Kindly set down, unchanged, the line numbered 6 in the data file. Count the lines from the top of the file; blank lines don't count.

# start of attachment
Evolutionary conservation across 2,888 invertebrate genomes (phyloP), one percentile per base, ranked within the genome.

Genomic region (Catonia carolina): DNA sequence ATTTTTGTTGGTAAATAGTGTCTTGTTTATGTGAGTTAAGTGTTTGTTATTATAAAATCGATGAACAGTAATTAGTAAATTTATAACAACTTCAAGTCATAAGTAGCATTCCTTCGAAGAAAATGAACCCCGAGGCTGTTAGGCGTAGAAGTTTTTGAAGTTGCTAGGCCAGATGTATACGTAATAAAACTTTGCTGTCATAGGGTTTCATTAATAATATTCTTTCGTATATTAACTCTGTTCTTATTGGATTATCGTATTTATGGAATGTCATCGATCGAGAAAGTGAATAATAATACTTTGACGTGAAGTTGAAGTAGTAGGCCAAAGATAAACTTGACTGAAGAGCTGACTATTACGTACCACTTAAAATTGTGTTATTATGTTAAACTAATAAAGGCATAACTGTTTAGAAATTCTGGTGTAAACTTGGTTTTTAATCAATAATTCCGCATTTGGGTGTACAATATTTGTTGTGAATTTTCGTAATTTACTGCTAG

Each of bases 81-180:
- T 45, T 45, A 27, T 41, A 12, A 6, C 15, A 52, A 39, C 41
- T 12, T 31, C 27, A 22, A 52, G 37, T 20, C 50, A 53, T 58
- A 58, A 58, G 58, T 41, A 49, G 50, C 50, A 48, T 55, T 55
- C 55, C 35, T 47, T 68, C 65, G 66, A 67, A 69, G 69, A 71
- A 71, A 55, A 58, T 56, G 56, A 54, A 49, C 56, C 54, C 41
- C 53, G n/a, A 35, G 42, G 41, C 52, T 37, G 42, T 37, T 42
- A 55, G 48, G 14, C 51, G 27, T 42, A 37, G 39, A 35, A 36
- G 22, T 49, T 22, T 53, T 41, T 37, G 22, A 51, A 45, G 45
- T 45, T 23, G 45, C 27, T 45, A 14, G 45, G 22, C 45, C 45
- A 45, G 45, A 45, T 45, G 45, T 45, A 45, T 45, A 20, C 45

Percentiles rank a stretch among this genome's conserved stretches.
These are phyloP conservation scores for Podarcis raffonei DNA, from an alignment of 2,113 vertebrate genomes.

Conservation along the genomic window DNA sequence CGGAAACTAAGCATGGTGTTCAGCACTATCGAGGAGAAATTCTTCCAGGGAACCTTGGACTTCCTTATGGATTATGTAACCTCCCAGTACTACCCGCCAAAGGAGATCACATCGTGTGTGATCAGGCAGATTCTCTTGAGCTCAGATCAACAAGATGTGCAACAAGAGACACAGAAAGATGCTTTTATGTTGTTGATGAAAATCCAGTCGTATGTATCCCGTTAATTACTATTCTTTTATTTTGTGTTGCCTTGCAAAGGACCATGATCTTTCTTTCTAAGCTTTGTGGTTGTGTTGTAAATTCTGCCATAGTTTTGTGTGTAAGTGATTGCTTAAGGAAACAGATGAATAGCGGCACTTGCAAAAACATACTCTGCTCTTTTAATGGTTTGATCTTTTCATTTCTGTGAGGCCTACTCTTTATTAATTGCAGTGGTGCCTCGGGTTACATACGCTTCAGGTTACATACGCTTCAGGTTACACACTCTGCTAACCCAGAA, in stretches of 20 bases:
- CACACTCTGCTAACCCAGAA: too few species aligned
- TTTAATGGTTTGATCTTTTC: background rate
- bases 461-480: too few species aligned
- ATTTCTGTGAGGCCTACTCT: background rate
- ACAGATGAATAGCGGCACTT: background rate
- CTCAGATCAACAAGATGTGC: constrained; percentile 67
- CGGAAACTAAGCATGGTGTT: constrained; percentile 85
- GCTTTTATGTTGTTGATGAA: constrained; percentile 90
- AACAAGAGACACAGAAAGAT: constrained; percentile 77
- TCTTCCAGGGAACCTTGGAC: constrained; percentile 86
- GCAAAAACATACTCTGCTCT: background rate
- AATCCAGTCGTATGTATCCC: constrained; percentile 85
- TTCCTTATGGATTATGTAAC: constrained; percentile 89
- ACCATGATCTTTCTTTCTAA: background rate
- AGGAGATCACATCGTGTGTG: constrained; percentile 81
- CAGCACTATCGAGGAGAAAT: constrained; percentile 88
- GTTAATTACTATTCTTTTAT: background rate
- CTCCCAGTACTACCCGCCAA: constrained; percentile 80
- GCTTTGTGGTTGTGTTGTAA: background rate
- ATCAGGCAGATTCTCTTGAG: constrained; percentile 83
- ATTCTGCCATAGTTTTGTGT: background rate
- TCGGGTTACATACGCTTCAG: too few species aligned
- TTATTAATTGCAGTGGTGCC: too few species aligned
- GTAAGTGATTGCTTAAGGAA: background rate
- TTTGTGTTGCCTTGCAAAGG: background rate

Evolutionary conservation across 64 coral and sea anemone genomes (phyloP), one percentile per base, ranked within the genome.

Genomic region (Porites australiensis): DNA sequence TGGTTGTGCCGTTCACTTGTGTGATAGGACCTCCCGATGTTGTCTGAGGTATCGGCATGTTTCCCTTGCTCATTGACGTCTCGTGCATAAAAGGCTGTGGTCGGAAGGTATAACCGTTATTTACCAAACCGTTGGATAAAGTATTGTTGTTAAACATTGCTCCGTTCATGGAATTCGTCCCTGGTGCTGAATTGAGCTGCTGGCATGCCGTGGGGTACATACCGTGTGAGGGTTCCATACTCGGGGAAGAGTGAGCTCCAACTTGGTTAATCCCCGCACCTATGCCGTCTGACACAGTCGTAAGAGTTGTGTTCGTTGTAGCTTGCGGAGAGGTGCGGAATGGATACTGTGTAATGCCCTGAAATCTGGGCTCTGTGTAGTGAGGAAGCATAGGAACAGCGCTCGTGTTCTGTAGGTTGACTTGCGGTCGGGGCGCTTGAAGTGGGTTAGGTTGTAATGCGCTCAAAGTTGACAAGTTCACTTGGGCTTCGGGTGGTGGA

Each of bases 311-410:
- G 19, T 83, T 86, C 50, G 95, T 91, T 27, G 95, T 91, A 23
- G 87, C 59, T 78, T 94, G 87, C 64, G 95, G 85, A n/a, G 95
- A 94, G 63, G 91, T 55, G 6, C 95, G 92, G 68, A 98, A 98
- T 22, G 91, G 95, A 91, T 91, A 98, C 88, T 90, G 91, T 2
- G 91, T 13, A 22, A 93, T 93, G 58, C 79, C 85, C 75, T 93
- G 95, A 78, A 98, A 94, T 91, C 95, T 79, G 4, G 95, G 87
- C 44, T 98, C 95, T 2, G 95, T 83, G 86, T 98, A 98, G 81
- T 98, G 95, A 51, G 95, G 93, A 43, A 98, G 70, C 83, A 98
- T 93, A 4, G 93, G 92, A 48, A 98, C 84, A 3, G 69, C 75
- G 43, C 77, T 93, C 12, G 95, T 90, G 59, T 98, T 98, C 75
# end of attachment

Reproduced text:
- A 58, A 58, G 58, T 41, A 49, G 50, C 50, A 48, T 55, T 55